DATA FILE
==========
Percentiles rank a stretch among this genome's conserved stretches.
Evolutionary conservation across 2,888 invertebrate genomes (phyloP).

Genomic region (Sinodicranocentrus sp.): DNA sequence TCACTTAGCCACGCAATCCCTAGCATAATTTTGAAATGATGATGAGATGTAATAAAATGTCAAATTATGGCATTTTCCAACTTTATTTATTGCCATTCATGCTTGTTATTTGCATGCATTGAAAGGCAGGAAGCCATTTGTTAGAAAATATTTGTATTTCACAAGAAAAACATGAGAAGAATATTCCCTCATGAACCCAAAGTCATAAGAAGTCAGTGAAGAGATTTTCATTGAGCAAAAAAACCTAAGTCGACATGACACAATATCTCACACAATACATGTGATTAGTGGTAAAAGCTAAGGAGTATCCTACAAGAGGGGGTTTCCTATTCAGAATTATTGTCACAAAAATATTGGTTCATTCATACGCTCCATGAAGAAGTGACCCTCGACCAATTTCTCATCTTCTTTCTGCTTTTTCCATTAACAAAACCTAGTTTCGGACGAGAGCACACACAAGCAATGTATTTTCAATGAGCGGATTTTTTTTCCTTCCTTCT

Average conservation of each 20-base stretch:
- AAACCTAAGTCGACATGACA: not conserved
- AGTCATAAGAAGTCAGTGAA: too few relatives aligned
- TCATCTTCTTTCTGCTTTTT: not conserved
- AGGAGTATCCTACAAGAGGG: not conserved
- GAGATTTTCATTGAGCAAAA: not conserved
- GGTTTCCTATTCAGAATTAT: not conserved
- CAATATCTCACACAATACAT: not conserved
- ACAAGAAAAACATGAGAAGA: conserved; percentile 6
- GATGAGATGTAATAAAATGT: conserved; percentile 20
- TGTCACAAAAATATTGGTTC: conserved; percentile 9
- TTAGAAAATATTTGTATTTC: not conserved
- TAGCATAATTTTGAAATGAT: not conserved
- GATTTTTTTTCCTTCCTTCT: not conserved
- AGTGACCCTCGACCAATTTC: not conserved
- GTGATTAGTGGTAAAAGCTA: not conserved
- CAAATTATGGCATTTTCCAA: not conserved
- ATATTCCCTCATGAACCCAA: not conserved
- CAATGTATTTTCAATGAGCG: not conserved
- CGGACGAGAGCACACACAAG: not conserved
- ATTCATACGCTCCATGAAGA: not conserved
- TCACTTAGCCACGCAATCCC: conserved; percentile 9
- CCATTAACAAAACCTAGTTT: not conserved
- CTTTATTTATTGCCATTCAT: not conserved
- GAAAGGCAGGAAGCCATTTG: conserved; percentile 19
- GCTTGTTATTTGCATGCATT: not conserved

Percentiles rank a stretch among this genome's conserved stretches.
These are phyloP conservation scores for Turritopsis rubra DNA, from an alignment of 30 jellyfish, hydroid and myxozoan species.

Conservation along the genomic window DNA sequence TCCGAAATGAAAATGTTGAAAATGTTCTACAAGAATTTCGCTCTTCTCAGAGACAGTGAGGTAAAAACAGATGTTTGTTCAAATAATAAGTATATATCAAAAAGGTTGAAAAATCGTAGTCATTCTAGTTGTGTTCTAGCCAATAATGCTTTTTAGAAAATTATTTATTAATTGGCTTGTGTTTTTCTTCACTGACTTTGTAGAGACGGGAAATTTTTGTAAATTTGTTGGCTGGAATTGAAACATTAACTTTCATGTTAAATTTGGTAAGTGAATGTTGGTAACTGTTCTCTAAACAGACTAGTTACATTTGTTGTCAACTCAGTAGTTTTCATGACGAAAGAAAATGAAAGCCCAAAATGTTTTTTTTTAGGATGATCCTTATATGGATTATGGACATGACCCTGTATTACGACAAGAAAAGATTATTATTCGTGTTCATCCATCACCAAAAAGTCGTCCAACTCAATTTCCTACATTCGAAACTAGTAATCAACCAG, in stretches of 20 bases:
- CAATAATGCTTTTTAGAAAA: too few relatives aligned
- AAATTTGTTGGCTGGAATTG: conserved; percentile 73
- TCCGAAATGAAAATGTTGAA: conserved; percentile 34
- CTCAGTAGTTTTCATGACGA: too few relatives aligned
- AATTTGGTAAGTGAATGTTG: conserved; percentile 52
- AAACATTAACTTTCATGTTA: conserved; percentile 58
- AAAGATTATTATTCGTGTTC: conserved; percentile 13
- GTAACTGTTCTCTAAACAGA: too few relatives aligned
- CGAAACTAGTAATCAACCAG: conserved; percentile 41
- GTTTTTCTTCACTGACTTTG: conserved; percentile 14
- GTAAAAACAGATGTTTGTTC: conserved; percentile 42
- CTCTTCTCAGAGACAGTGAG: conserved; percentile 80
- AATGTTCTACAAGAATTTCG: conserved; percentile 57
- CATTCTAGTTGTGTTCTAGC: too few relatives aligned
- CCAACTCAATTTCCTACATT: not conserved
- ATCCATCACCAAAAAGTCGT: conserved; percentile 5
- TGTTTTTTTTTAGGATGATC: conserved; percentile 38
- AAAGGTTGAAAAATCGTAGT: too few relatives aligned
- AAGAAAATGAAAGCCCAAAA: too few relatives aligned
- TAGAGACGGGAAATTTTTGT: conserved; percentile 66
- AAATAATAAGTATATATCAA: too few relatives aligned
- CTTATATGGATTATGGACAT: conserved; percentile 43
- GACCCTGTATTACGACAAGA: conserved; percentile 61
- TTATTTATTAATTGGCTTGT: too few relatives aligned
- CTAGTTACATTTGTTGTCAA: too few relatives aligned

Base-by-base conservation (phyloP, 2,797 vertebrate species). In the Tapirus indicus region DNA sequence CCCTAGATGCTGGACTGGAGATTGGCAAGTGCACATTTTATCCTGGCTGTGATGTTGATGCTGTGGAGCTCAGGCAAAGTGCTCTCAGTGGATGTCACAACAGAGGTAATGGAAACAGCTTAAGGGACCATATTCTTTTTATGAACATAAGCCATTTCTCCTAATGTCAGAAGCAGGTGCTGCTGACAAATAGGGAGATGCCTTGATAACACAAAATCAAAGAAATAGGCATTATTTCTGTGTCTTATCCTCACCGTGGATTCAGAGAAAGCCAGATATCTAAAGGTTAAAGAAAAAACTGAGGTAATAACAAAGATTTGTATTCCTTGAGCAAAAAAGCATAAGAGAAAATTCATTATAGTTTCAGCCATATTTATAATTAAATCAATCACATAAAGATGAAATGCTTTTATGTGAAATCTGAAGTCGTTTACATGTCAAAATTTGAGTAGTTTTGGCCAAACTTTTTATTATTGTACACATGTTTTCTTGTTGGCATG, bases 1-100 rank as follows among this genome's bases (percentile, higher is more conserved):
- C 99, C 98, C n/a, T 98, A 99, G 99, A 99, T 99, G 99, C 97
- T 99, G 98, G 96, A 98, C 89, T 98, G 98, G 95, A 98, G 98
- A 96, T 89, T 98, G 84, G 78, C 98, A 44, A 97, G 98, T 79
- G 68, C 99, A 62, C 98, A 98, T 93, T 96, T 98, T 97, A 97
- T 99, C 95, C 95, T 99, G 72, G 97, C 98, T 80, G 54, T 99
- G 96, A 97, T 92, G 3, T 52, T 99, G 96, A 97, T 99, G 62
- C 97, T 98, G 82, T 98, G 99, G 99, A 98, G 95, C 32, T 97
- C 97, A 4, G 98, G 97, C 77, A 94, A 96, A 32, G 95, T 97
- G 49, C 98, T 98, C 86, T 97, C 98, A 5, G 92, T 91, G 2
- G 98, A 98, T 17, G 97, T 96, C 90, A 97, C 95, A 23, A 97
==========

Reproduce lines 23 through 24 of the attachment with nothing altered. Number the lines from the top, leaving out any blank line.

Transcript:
- CGGACGAGAGCACACACAAG: not conserved
- ATTCATACGCTCCATGAAGA: not conserved